Jimmy Butler and DeMar DeRozan have both played like MVPs this season.

To start the year, guys like Giannis Antetokounmpo and LeBron James were considered by some as the leaders of that particular chase. As the season has pressed on, the race’s leaders have re-populated with more of the usual suspects – see: James, James Harden, Kevin Durant – but also started to include Butler, especially during the mid-December stretch when the Wolves were statistically the best team in the NBA.

But all the while, the Raptors were playing themselves into position as a potential Eastern Conference representative in the NBA Finals.

DeRozan has been, and continues to be, the center of that success.

Despite being at different points of similar routes, the Raptors and Timberwolves are on a similar level of team success.

The team’s star wings aren’t all that different.

While Butler may have a slight edge in most cases, he and DeRozan are nearly the same in some scoring and usage-related statistical categories.

When looking at their on/off numbers, the similarities – albeit with Butler at the advantage – continue. Butler’s in-game net rating at 8.3 is slightly superior DeRozan’s 6.4.

But the similarities between the two of them are less statistical and more in terms of what they bring on the court.

They’re both score-first wings that have made names for themselves scoring in the paint and from mid-range. DeRozan’s improvement this year has put him in Butler’s camp as a solid-but-not-great 3-point shooter.

But DeRozan’s improvement from deep goes past any potential individual accolades. His improvement has made the Raptors a team to be reckoned with in the Eastern Conference.

When the Raptors put DeRozan together with Jonas Valanciunas and Kyle Lowry, the Raptors have been a playoff-quality team almost immediately.

But, similar to the Hawks in the mid-to-late 2000s, the Raptors have struggled to make their way out of the middle of the Eastern Conference playoff bracket.

Yes, they’ve gotten as far as the Eastern Conference Finals in 2016, but they never truly appeared to be a team that could compete with the best of the best in the East. Lowry and DeRozan became famous for struggling in the playoffs, and their reputation started to revolve around being a “regular season team”.

While it’s possible that this could still be a thing come playoff time, the play of DeRozan has Raptors fans feeling hopeful that this year is different.

While the backstory is completely different for the Wolves, the way Butler has influenced his team is virtually the same.

No, the Wolves weren’t a playoff team the last five years; in fact, the last time they were in the postseason, neither Butler nor DeRozan were in the playoffs.

It was the rookie year of LeBron James, one of the stronger – and older – MVP favorites so far this season.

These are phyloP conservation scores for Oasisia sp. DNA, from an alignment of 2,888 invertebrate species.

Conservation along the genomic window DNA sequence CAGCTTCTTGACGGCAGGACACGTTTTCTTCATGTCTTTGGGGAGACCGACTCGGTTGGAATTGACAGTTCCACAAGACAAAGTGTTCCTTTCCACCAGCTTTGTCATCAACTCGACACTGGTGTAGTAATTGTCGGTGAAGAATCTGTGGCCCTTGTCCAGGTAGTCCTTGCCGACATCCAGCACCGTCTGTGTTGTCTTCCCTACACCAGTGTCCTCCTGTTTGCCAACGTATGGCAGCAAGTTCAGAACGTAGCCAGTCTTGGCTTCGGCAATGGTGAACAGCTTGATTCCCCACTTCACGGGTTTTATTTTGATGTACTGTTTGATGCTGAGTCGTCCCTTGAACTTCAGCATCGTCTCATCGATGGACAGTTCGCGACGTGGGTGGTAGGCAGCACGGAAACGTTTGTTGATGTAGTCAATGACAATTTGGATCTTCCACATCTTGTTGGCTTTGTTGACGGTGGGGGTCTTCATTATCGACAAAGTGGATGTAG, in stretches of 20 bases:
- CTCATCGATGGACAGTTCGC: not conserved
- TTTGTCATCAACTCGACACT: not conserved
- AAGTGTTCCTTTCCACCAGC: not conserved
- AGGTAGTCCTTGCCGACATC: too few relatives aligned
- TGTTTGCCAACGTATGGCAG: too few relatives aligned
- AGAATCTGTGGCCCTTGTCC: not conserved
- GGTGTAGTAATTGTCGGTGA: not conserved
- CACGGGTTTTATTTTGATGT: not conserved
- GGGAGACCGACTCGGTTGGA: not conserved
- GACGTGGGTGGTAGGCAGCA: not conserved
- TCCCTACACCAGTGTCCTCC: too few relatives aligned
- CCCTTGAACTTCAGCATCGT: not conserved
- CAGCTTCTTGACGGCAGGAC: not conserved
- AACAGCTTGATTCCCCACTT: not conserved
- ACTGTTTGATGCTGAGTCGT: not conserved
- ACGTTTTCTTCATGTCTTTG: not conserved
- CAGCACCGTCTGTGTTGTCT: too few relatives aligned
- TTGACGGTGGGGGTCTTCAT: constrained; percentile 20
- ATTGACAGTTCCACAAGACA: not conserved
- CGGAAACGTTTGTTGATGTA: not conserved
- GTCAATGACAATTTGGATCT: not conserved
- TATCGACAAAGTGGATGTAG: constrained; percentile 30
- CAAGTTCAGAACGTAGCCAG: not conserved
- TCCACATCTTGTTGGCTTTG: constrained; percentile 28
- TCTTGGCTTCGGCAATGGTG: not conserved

That narrative might give Butler more votes when the actual award is decided, but both of them are filling out the same role for their respective team.

Both are leading their team to a place they’ve tried to get to for years. Both are the team’s vocal leaders, and very often take the big shots at the end of close games. Both have stars they trust – Karl-Anthony Towns and Kyle Lowry, respectively – that are plenty capable to handle the load on a given night. Both are having career years.

The list goes on.

Ultimately, neither have a great shot at winning the award, as great as the pair has been all year. But they’ve both played MVP-caliber basketball.

The last time these two teams played, Butler was hurt. The Timberwolves still won, mostly off some heroics by Andrew Wiggins and Marcus Georges-Hunt.

It’s hard to envision DeRozan and the Raptors playing down to their competition — sound familiar? — the way they did at the Target Center that night, but Tuesday’s game will be different for a few reasons.

The obvious: Butler will be back. But looking back to that game, DeRozan only had 20 points on 7-of-16 shooting, as the team was mostly carried by Lowry.

DeRozan hasn’t been the same since that game. In fact, he hasn’t even hit the 20-point mark since that Jan. 20 loss at the Target Center.

But if DeRozan’s big-picture season has taught us anything, it’s to expect big things against a big-time opponent like Butler. Both are on their way to leading their team to heights not reached with their current regimes. That alone gives them legitimate MVP consideration.

When they match up with each other on Tuesday, though, none of that will matter.


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